What distinguishes Succession from a traditional comedy is that when its characters screw up, they badly hurt themselves and other people. The fallout of their collapsing schemes isn’t wacky; it’s profoundly emotionally damaging, and sometimes worse. The hourlong format affords more room to showcase the appalling consequences of their wacky shenanigans. I suspect this is instrumental to Armstrong’s project: to illustrate that we can’t properly grasp our current reality until we understand that funny doesn’t equal harmless. A goofball who lashes out because deep down he knows he’s a goofball does no less damage than a deliberate villain. You can see this same awareness emerging in the Star Wars franchise, where Machiavellian brooders like Darth Vader and Emperor Palpatine have been succeeded by petulant console-smashers like Kylo Ren.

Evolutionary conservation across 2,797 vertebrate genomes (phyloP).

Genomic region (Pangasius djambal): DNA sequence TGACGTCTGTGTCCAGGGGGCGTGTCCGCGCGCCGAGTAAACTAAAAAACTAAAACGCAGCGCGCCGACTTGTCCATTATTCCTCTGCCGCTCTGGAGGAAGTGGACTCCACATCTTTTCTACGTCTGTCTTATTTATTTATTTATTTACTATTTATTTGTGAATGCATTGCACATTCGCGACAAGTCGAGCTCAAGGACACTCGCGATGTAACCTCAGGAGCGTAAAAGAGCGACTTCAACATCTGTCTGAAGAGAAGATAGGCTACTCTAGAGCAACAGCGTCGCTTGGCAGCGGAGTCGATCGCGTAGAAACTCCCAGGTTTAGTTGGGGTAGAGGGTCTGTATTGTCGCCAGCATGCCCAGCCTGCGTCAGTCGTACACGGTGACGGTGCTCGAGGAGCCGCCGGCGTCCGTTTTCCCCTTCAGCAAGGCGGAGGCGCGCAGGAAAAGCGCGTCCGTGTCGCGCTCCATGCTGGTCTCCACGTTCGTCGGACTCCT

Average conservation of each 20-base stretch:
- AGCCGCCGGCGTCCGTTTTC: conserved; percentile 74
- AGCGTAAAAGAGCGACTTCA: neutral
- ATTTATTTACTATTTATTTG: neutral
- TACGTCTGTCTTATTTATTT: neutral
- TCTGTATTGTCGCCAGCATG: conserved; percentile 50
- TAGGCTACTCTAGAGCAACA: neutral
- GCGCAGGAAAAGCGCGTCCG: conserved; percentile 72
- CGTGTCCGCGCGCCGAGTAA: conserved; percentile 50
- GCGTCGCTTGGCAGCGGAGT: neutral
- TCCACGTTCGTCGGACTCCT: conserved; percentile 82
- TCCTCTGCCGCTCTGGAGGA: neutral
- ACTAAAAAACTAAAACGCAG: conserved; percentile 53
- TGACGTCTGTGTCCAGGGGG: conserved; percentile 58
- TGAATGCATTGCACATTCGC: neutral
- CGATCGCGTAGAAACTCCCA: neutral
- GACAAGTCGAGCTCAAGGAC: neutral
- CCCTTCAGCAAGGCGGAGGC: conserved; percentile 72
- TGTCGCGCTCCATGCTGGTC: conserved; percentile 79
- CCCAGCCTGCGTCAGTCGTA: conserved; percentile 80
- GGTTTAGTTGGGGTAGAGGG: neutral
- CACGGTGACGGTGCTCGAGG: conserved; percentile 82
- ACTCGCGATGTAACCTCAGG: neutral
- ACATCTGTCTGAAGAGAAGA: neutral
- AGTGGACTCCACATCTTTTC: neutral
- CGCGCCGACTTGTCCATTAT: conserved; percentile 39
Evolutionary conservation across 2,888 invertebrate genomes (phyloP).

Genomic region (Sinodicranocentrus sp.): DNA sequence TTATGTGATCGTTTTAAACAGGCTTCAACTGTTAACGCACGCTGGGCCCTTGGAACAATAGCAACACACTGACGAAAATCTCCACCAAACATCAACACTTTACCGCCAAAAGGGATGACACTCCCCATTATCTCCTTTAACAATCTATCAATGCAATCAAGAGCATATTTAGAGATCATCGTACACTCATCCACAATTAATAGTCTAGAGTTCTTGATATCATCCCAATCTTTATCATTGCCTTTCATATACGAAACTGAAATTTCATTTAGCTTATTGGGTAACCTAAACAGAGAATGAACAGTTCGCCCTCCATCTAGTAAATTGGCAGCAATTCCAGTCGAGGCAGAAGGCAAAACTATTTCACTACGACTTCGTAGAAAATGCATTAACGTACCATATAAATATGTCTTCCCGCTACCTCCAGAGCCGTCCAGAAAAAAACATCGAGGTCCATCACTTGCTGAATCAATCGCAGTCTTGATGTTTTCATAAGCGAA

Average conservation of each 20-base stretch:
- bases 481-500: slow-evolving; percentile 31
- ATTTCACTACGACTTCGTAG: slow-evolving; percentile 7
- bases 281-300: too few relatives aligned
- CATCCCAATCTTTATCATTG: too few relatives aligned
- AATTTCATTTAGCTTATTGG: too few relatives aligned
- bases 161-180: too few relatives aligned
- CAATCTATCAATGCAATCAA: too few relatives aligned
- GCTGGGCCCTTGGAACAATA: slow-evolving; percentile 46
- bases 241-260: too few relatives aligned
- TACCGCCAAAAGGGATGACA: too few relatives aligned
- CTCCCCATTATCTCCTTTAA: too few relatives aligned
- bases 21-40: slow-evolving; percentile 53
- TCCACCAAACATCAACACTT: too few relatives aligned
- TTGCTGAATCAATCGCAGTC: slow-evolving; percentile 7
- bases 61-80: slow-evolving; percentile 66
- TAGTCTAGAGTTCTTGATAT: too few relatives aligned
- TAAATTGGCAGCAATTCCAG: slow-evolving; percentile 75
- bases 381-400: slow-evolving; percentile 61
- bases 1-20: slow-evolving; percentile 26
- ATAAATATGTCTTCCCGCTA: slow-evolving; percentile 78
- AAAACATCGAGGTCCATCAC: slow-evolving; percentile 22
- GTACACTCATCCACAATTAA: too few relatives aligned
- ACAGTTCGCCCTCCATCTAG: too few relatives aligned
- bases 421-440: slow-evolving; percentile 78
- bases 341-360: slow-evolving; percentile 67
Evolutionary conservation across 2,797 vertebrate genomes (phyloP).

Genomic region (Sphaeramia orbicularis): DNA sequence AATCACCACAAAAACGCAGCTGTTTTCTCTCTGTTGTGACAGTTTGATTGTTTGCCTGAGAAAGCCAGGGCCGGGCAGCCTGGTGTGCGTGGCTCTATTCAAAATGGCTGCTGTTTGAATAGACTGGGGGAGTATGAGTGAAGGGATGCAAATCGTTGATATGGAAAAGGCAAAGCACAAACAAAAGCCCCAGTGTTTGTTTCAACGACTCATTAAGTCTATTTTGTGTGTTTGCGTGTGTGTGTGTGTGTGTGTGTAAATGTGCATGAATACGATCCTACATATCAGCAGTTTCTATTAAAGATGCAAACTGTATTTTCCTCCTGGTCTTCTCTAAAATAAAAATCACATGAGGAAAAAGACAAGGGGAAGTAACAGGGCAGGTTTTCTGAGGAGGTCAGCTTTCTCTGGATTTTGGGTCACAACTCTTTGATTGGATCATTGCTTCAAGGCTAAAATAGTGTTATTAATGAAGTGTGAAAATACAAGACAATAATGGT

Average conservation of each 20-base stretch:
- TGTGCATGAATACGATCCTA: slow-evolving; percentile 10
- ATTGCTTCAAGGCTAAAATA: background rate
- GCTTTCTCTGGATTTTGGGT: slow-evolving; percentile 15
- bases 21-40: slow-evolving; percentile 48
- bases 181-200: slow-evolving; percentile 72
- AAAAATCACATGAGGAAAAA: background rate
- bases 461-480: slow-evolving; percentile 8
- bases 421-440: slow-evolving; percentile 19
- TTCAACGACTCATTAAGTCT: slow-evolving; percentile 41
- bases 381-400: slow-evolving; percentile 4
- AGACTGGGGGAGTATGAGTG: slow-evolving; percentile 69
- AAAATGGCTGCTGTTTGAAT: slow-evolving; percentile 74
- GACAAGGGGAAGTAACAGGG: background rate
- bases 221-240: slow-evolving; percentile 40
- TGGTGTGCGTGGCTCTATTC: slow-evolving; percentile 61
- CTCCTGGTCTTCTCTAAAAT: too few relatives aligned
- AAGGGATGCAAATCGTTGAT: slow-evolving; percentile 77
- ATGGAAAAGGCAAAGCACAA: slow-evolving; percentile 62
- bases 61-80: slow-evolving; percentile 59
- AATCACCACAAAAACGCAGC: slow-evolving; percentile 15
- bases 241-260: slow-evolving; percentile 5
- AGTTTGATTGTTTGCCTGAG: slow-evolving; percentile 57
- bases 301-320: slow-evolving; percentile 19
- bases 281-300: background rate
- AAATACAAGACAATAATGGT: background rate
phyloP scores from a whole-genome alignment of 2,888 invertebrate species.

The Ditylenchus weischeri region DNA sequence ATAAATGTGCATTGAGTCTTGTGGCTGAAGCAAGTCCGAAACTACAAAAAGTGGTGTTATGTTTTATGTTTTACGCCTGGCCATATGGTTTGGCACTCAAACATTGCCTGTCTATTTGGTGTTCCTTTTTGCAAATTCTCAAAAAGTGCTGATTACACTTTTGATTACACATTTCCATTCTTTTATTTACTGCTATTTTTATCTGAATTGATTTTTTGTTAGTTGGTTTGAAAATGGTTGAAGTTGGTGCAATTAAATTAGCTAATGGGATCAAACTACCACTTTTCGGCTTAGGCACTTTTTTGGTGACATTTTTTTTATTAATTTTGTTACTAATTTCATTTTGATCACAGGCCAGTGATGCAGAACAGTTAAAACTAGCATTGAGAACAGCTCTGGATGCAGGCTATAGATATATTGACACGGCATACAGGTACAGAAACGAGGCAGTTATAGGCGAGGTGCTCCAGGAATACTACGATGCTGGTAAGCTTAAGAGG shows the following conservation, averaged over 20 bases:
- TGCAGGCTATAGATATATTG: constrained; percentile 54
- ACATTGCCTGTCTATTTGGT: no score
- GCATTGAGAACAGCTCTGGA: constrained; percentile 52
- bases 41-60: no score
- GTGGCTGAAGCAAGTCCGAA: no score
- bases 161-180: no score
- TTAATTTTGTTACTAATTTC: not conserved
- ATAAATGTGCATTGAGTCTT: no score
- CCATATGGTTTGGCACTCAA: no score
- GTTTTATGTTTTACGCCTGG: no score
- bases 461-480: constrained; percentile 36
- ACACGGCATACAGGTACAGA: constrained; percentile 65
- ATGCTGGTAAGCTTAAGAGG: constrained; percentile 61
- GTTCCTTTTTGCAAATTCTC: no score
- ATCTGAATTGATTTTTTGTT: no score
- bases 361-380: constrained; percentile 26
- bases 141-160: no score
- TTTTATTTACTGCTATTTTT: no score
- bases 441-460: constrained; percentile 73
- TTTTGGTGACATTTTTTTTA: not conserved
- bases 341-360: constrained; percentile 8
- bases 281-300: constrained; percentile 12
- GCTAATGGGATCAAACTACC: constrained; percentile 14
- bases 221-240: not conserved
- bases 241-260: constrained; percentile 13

Last week, the Wall Street Journal ran a jaw-dropping profile of WeWork co-founder Adam Neumann that peaked with him firing 7 percent of his workers and then serving the remaining employees tequila shots and bringing in the rapper Darryl McDaniels (from Run-DMC) to perform for them. On one level, it’s undeniably hilarious. (Imagine if right after Kendall had mass-fired all the employees of the Waystar-owned website Vaulter, he brought in Tone Loc or a member of Def Leppard to perform as they cleaned out their desks.) But for people who just lost their jobs, getting comically fired doesn’t make it any less painful or panic-inducing—just as destructive or autocratic policies aren’t mitigated if the politician enacting them wears ill-fitting suits or has comical hair. To properly depict power in this day and age, you have to understand how the tropes of comedy can lead to the consequences of tragedy. As a character notes in the recent concluding episode of another HBO prestige series, Russell T. Davies’ Years and Years, “Beware those men, the jokers and the tricksters and the clowns. They will laugh us into hell.”